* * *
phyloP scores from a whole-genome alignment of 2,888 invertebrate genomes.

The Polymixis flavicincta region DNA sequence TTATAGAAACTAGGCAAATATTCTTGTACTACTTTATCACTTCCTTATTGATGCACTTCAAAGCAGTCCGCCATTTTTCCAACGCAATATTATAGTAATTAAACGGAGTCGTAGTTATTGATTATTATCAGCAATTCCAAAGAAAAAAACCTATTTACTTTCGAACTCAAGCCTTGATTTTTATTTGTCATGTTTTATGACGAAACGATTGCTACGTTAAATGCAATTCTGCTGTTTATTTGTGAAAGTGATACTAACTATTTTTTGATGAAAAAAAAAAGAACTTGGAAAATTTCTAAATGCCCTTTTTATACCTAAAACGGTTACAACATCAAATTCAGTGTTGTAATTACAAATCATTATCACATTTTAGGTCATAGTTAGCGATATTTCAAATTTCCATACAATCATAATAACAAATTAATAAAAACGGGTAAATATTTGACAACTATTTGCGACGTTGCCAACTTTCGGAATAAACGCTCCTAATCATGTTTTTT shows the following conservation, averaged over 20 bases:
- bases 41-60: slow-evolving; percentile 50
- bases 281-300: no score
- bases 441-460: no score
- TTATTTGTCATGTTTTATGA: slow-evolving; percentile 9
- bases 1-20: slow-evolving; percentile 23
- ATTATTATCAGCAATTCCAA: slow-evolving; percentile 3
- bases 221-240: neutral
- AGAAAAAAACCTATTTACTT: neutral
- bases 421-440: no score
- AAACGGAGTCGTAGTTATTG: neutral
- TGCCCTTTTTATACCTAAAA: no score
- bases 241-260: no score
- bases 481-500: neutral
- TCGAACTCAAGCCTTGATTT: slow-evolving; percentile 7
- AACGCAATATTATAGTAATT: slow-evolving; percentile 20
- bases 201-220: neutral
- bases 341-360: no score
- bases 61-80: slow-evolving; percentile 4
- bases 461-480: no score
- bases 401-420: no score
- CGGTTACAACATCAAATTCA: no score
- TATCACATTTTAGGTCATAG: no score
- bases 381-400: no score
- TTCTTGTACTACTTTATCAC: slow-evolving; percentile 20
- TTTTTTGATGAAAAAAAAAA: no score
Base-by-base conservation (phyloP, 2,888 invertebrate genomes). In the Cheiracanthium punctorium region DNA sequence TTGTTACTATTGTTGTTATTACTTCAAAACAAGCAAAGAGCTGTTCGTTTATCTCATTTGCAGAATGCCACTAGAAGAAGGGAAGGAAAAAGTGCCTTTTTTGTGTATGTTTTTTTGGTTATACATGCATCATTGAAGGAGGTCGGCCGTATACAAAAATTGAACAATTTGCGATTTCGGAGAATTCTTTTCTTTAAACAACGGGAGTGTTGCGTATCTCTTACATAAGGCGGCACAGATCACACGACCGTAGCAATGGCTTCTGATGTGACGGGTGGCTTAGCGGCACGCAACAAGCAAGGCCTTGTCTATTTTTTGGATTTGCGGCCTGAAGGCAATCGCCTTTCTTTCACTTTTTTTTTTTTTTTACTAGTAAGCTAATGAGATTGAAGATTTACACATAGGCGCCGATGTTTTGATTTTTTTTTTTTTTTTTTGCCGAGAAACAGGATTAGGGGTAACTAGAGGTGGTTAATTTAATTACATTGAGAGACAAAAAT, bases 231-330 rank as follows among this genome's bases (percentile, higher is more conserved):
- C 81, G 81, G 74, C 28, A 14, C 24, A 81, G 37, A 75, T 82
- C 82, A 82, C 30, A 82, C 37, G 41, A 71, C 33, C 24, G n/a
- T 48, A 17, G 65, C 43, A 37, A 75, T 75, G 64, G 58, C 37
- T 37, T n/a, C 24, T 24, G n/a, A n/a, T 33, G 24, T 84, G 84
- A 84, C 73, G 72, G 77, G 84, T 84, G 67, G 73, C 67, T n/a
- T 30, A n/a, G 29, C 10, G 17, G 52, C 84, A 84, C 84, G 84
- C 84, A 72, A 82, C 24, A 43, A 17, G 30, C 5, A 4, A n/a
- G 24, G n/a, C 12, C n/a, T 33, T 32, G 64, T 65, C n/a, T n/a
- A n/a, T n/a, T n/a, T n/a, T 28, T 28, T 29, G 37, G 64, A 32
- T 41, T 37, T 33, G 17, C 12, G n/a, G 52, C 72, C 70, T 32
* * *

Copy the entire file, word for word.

phyloP scores from a whole-genome alignment of 2,888 invertebrate genomes.

The Polymixis flavicincta region DNA sequence TTATAGAAACTAGGCAAATATTCTTGTACTACTTTATCACTTCCTTATTGATGCACTTCAAAGCAGTCCGCCATTTTTCCAACGCAATATTATAGTAATTAAACGGAGTCGTAGTTATTGATTATTATCAGCAATTCCAAAGAAAAAAACCTATTTACTTTCGAACTCAAGCCTTGATTTTTATTTGTCATGTTTTATGACGAAACGATTGCTACGTTAAATGCAATTCTGCTGTTTATTTGTGAAAGTGATACTAACTATTTTTTGATGAAAAAAAAAAGAACTTGGAAAATTTCTAAATGCCCTTTTTATACCTAAAACGGTTACAACATCAAATTCAGTGTTGTAATTACAAATCATTATCACATTTTAGGTCATAGTTAGCGATATTTCAAATTTCCATACAATCATAATAACAAATTAATAAAAACGGGTAAATATTTGACAACTATTTGCGACGTTGCCAACTTTCGGAATAAACGCTCCTAATCATGTTTTTT shows the following conservation, averaged over 20 bases:
- bases 41-60: slow-evolving; percentile 50
- bases 281-300: no score
- bases 441-460: no score
- TTATTTGTCATGTTTTATGA: slow-evolving; percentile 9
- bases 1-20: slow-evolving; percentile 23
- ATTATTATCAGCAATTCCAA: slow-evolving; percentile 3
- bases 221-240: neutral
- AGAAAAAAACCTATTTACTT: neutral
- bases 421-440: no score
- AAACGGAGTCGTAGTTATTG: neutral
- TGCCCTTTTTATACCTAAAA: no score
- bases 241-260: no score
- bases 481-500: neutral
- TCGAACTCAAGCCTTGATTT: slow-evolving; percentile 7
- AACGCAATATTATAGTAATT: slow-evolving; percentile 20
- bases 201-220: neutral
- bases 341-360: no score
- bases 61-80: slow-evolving; percentile 4
- bases 461-480: no score
- bases 401-420: no score
- CGGTTACAACATCAAATTCA: no score
- TATCACATTTTAGGTCATAG: no score
- bases 381-400: no score
- TTCTTGTACTACTTTATCAC: slow-evolving; percentile 20
- TTTTTTGATGAAAAAAAAAA: no score
Base-by-base conservation (phyloP, 2,888 invertebrate genomes). In the Cheiracanthium punctorium region DNA sequence TTGTTACTATTGTTGTTATTACTTCAAAACAAGCAAAGAGCTGTTCGTTTATCTCATTTGCAGAATGCCACTAGAAGAAGGGAAGGAAAAAGTGCCTTTTTTGTGTATGTTTTTTTGGTTATACATGCATCATTGAAGGAGGTCGGCCGTATACAAAAATTGAACAATTTGCGATTTCGGAGAATTCTTTTCTTTAAACAACGGGAGTGTTGCGTATCTCTTACATAAGGCGGCACAGATCACACGACCGTAGCAATGGCTTCTGATGTGACGGGTGGCTTAGCGGCACGCAACAAGCAAGGCCTTGTCTATTTTTTGGATTTGCGGCCTGAAGGCAATCGCCTTTCTTTCACTTTTTTTTTTTTTTTACTAGTAAGCTAATGAGATTGAAGATTTACACATAGGCGCCGATGTTTTGATTTTTTTTTTTTTTTTTTGCCGAGAAACAGGATTAGGGGTAACTAGAGGTGGTTAATTTAATTACATTGAGAGACAAAAAT, bases 231-330 rank as follows among this genome's bases (percentile, higher is more conserved):
- C 81, G 81, G 74, C 28, A 14, C 24, A 81, G 37, A 75, T 82
- C 82, A 82, C 30, A 82, C 37, G 41, A 71, C 33, C 24, G n/a
- T 48, A 17, G 65, C 43, A 37, A 75, T 75, G 64, G 58, C 37
- T 37, T n/a, C 24, T 24, G n/a, A n/a, T 33, G 24, T 84, G 84
- A 84, C 73, G 72, G 77, G 84, T 84, G 67, G 73, C 67, T n/a
- T 30, A n/a, G 29, C 10, G 17, G 52, C 84, A 84, C 84, G 84
- C 84, A 72, A 82, C 24, A 43, A 17, G 30, C 5, A 4, A n/a
- G 24, G n/a, C 12, C n/a, T 33, T 32, G 64, T 65, C n/a, T n/a
- A n/a, T n/a, T n/a, T n/a, T 28, T 28, T 29, G 37, G 64, A 32
- T 41, T 37, T 33, G 17, C 12, G n/a, G 52, C 72, C 70, T 32